Ice cores give us atmospheric data from hundreds of thousands of years ago.


    You admitted earlier that you are un-educated, now what percentage of people who don't believe in climate change actually know anything about it? Education is not a generalized thing, understanding electrical engineering doesn't even remotely qualify you to make a comment on the nature of global warming unless you've done some real re-search.

    If you had done some real research you would know that peer reviewed articles which contradict global warming basically do not exist. The very few articles that do have been widely debunked, are published in 3rd rate journals, and funded by oil and coal lobbies.

    http://www.time.com/time/specials/packages/article/0,28804,2101745_2102309_2102324,00.html


    The Ocean level doesn't care about the economy have you heard about The Maldives? You should visit soon because they wont be there much longer:

    http://en.wikipedia.org/wiki/Maldives

    EDIT: If you would like to read through this thread:

    http://forums.macrumors.com/showthread.php?t=1346901&page=2

    It has quite in depth explanations as well as a number of solid sources to read through.
     
  24. macrumors 68000

    Sydde

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    #24
    I do not believe anyone is realistically arguing the human activity has zero effect, the argument is that the human effect is a vanishingly small fraction of one percent. So, the deniers come up with all kinds of ways to show how other causes correlate more directly than CO2, CH4, etc. so far, none of their arguments have been shown to hold water (a major greenhouse gas). Some of them are absurd (the solar system is crossing the galactic plane) or just plain wrong (ibid).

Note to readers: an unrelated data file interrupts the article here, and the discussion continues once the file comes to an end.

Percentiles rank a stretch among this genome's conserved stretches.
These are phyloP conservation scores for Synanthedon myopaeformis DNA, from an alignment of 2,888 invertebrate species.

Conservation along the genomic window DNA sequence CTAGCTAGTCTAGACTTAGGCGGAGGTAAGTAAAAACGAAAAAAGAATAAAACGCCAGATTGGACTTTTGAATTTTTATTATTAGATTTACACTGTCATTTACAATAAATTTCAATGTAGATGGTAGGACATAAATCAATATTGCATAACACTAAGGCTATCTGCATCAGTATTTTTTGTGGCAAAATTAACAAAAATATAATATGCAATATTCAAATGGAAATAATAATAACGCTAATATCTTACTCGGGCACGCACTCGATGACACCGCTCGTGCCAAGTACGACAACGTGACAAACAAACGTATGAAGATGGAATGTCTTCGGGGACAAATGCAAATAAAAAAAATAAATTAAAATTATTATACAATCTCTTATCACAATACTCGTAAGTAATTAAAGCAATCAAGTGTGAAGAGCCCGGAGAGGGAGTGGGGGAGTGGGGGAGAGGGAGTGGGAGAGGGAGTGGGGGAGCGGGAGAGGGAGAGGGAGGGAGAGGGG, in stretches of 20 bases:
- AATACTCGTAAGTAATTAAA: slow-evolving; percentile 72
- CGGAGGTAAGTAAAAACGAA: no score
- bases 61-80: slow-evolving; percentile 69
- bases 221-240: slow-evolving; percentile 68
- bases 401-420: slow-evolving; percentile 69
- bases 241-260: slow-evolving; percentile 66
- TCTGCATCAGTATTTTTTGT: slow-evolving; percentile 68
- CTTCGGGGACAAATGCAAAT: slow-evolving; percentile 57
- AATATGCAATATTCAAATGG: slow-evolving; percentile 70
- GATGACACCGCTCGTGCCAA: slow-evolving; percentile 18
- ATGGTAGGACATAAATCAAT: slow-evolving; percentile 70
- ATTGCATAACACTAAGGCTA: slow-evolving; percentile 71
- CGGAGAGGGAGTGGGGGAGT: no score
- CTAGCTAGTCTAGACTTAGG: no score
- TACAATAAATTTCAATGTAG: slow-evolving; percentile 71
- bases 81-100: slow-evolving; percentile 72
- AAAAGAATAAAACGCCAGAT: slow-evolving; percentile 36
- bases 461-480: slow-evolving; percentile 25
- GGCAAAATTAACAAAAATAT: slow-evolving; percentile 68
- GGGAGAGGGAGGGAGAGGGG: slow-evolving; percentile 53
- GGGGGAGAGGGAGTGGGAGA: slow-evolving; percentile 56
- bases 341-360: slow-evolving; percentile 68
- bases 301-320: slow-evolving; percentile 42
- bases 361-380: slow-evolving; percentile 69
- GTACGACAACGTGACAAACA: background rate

It looks a lot like the deniers are desperately grasping at straws. Which is kind of ironic in a way: most of the deniers are RWers, "personal responsibility" is a RW mantra, and yet the actions we should take to deal with AGW strongly resemble being more responsible.

    In the 80s, CFCs and the ozone layer became a big deal. We acted, and the results have shown that the science was good, the antipodal ozone hole is starting to recede. Human action can have a major global effect. Inaction, in this case, would probably be much worse.
     
  25. macrumors 68000

    mcrain

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    #25
    I find it interesting that RWs insist that their theory of lowering taxes somehow improving the economy is true, despite very little evidence to support the claim, yet, if a Lefty makes a claim, no amount of evidence is enough.

    I would be happy to abandon my views about drilling, the environment, taxes, and many other things if the RWers could support their claims. Heck, in many cases they have, and the Democrats have agreed with them, but anymore, that's just not good enough.